While many of Ontario's parks can boast pristine landscapes, none is as untouched as Woodland Caribou Provincial Park in northwestern Ontario, abutting the neighbouring province of Manitoba. Fewer individuals visit the park each year - an estimated 800 - than there are paddle-in camping spots and kilometres of maintained canoe routes (roughly 2,000 in both cases). Typically canoe trippers might encounter two or three other paddling parties during a two-week expedition. Noisy motors are heard only on a few lakes that have fly-in lodges for the hunting and fishing fraternity. It is easy to imagine that you are seeing the virgin continent as it was before Europeans arrived.
To the original inhabitants, the ancestral forests are sacred, and vestiges of ochre-red shamanic artistry can be seen in several park locations. Jack pine and black spruce, often spindly and stunted from the lack of soil, blanket vast, roadless tracts. The fire-driven ecology of burnt-out and regenerated areas is fascinating. The absence of roads and bridges, logging and mining, makes it possible to experience a primeval wonderland, spectacular and serene, a place of silence and solitude. While many other Ontario rivers have been harnessed and tamed, here the only dams you'll see are the ones built by those phenomenal engineers of the animal kingdom, the beavers that author and conservationist Grey Owl fought so energetically to save.
The iconic animal on the Canadian quarter that gives its name to Woodland Caribou Park roams these forests in greater numbers than in any region south of Hudson Bay. Declared a threatened species by the Canadian authorities in 2002, caribou - the North American word for reindeer - live in mature coniferous forests where they feast largely on lichens. If you hear a heart-stopping snap, crackle or crunching of dry lichen, peer into the forest looking for movement. You may be rewarded with the sight of a large pair of antlers. Or it might be a black bear or moose, largest member of the deer family. Both species are flourishing in the boreal forests and sub-arctic watersheds, protected by the lack of human development. If you aren't lucky enough to spot one of these well camouflaged fellows, it doesn't mean they haven't seen you. Guides are able to identify tracks and scat.
Other noises to emanate from the bush include howling wolves and from the lakes laughing loons. (The latter is another creature depicted on a Canadian coin; the dollar is known as the “loonie”.) Birds of prey such as bald eagles, great grey owls, osprey and turkey vultures may sometimes be seen catching the updrafts. Canada jays, also known as whisky jacks, inhabit the park, a species befriended by Grey Owl who fed them out of his hand. Fish are so abundant that the park attracts fishermen from far and wide. Even amateurs can count on catching a tasty walleye, northern pike or lake trout to fry up over the campfire.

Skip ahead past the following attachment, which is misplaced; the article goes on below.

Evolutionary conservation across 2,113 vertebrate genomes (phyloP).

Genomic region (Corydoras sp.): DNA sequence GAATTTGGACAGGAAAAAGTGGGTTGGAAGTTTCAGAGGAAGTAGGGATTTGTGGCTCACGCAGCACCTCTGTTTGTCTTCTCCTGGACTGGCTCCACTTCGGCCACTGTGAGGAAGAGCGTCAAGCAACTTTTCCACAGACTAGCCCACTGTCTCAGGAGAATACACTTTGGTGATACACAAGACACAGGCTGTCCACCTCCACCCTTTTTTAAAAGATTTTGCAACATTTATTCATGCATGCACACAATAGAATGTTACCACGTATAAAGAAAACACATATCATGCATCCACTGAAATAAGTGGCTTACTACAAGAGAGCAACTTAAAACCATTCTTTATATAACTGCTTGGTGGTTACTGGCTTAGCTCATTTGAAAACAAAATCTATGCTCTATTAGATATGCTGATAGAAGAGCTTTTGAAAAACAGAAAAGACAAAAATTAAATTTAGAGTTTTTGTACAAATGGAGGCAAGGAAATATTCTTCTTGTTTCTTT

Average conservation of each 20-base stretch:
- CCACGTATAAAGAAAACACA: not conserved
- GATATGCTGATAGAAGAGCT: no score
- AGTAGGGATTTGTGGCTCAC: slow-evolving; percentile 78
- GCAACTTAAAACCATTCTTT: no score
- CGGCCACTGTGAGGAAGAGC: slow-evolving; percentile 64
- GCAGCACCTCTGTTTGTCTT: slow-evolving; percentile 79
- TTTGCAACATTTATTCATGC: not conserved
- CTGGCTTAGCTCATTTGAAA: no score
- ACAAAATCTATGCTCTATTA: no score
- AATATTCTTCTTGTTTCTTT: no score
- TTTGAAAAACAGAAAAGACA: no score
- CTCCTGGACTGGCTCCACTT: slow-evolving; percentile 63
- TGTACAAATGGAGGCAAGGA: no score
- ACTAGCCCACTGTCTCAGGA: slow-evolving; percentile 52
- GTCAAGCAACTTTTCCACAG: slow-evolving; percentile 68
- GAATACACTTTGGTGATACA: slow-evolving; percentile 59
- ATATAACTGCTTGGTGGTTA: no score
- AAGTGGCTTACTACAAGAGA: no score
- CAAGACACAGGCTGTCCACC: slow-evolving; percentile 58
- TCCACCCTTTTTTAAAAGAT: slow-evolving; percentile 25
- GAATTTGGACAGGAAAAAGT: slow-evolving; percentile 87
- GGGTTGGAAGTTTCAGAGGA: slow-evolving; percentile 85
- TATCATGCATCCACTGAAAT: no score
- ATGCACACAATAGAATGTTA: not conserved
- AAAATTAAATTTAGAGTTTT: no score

With an Official Park Planning Map and GPS, a route can be improvised along the interconnected lakes and rivers that have carved through the granite to form mini gorges. Trailheads can be hard to spot: look for traditional axe blazes on trees and sometimes small cairns. Although portages are mostly short, they can be steep and slippery over moss-covered rocks. Much of the soil was scoured off in the last ice age leaving exposed undulating rocks that can serve as pleasant chaises longues from which to admire the sunset. Rain and mosquitoes are as inevitable as they are in Scotland, but so are beautiful sunrises, light lingering in the sky until 11pm and double rainbows after a rainstorm. Some lucky visitors are treated to a display of Northern Lights.
The town of Red Lake, gateway to the park, marks the northern terminus of Highway 105, which links to the TransCanada Highway. The access road to the nearest put-in point at Leano Lake is so rough that many visitors book a ground shuttle or charter a floatplane. Help with routes, logistics and equipment can be provided by the well regarded Red Lake Outfitters (redlakeoutfitters.com), who also offer guided trips; their premier fly-in fly-out 15-day guided canoe camping package costs £1,750. The provincial park headquarters in Red Lake can also help with trip-planning.
A campaign is underway to win World Heritage status for a gigantic region of precious wilderness, including Woodland Caribou Provincial Park. The case for Pimachiowin Aki (pimachiowinaki.org) meaning “the land that gives life” in the Anishinaabeg (Ojibwe) language, will be considered by Unesco later this year. The tiny number of visitors who are lucky enough to experience this unique fragile ecosystem should tread lightly and with reverence.
Air Canada (aircanada.com) operates four flights a day from London Heathrow to Toronto and Air Canada rouge connects Edinburgh, Glasgow, Manchester and Dublin with Toronto. Air Canada rouge will also operate summer flights from Gatwick to Toronto from 19 May, 2016.
After flying into Thunder Bay or Winnipeg, connecting scheduled flights to Red Lake are provided by Bearskin Airlines (bearskinairlines.com). From Red Lake, it is possible to drive or take a ground shuttle to one of four park entry points along rugged access roads, or to fly to a more remote starting point with Viking Outposts bush air service (vikingoutpost.com). The full service canoe and backcountry outfitter, Red Lake Outfitters (redlakeoutfitters.com), can offer whatever level of service you require.
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